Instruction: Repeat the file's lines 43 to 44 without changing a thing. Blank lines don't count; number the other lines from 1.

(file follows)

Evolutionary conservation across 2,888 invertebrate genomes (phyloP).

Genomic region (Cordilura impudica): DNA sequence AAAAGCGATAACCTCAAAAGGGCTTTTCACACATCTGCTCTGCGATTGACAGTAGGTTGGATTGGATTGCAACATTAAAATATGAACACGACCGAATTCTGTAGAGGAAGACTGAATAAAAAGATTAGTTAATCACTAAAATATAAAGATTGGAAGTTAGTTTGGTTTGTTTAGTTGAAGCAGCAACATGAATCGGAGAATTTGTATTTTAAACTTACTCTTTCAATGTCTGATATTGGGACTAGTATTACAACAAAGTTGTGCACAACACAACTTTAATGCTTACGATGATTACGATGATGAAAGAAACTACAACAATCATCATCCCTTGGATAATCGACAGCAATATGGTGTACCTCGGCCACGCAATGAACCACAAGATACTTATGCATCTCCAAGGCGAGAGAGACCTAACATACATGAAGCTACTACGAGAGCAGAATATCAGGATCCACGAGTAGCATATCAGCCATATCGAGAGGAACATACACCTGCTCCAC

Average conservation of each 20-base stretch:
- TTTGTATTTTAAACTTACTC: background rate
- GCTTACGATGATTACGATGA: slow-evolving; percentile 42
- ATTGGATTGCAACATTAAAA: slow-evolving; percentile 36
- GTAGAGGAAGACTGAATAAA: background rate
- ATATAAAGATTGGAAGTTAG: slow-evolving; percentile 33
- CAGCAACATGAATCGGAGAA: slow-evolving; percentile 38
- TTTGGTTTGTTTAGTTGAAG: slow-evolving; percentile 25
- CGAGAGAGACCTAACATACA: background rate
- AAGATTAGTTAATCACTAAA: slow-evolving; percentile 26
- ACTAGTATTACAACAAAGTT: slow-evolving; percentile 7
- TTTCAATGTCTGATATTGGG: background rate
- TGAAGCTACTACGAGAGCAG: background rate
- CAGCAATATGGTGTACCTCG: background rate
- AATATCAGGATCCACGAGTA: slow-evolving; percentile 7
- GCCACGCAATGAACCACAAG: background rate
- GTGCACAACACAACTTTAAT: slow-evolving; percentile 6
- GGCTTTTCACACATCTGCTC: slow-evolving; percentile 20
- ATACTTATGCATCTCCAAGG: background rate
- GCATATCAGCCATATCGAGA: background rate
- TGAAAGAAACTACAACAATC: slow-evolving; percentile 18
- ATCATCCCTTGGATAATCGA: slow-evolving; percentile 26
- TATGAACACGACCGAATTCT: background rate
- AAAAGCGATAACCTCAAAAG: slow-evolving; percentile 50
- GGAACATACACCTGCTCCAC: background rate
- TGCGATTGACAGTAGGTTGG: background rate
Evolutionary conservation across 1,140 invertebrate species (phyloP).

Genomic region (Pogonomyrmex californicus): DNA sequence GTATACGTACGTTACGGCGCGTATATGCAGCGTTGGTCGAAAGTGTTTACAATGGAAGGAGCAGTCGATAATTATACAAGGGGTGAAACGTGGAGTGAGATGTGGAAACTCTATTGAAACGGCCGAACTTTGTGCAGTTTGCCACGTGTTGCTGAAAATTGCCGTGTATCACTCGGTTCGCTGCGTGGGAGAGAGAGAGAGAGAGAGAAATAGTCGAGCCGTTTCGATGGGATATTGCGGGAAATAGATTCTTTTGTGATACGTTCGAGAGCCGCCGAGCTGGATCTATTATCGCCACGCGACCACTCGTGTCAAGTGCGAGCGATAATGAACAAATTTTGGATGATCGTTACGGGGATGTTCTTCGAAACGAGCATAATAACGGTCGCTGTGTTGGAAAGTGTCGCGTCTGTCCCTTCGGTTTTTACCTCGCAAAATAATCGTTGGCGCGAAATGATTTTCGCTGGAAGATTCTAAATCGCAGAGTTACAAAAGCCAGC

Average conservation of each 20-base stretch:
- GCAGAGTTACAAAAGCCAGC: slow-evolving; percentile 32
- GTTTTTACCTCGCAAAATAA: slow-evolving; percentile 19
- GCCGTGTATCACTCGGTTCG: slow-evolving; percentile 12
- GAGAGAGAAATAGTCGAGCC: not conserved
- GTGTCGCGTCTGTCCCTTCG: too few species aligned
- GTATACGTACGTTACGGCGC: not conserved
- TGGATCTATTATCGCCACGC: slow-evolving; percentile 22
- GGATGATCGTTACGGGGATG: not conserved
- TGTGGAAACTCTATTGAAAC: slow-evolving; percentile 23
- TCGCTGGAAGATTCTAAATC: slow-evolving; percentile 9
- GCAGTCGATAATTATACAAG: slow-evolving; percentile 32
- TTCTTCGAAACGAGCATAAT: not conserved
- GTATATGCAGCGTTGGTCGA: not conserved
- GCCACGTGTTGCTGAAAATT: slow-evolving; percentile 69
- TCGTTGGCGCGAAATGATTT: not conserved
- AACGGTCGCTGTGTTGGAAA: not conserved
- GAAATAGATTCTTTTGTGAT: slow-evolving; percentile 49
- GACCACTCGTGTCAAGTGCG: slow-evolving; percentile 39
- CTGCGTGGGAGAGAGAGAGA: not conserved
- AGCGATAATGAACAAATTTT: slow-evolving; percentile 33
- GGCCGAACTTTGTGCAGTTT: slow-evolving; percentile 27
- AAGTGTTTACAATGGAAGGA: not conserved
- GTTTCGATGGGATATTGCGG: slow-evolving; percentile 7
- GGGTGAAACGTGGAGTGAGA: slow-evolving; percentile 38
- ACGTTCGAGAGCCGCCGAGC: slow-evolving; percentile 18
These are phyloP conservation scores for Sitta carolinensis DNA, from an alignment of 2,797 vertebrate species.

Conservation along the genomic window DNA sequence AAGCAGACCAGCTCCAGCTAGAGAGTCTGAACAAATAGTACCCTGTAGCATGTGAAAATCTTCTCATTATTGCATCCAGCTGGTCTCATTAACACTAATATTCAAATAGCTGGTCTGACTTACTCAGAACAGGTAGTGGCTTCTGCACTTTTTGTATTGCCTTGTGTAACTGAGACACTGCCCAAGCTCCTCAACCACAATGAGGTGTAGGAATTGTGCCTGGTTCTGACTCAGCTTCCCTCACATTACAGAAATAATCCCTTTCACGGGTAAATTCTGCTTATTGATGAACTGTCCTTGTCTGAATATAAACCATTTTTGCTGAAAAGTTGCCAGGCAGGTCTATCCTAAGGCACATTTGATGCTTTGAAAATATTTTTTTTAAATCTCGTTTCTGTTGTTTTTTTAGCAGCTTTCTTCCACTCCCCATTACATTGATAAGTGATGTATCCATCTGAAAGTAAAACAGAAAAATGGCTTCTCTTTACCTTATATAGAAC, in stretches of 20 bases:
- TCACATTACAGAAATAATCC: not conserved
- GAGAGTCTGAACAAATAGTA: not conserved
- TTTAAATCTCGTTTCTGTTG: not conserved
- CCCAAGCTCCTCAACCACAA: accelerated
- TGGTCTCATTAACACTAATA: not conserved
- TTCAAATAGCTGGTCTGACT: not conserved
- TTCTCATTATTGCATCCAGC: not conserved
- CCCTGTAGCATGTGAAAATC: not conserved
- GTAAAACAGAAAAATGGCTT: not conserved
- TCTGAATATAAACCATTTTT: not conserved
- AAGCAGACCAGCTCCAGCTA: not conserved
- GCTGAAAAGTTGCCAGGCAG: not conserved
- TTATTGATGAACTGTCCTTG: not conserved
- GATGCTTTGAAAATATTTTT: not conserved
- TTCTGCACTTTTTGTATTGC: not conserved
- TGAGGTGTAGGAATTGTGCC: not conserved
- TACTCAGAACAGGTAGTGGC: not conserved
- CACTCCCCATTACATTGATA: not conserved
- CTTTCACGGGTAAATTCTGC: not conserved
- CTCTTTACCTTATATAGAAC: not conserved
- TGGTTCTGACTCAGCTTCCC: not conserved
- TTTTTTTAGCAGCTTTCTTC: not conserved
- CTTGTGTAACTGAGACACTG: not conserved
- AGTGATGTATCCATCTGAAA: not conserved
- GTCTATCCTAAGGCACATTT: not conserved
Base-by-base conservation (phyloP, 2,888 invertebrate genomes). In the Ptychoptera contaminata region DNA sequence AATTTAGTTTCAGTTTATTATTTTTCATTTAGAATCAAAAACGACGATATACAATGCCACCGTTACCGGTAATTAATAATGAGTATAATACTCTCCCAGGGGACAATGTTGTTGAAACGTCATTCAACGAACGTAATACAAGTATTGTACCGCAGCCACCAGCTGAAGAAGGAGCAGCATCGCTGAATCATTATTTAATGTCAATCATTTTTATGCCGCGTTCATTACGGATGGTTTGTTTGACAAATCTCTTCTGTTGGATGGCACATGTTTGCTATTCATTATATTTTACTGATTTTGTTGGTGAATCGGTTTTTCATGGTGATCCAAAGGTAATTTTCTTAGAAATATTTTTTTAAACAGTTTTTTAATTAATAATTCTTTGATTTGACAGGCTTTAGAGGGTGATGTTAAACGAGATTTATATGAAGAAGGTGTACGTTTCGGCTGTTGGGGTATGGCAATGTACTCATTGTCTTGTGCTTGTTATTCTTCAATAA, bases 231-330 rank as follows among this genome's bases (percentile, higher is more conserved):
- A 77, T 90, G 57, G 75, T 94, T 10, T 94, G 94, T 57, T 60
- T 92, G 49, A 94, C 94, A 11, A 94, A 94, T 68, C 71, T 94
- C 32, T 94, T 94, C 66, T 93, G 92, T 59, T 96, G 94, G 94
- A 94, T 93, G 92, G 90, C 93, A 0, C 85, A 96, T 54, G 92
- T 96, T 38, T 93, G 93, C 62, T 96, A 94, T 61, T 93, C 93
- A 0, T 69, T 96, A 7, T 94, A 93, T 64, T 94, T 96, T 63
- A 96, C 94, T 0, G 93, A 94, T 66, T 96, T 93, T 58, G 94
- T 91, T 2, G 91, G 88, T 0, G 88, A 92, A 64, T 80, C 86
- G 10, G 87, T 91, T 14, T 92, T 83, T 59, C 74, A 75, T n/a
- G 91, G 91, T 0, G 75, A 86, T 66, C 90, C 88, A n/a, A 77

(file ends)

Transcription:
- TTCTTCGAAACGAGCATAAT: not conserved
- GTATATGCAGCGTTGGTCGA: not conserved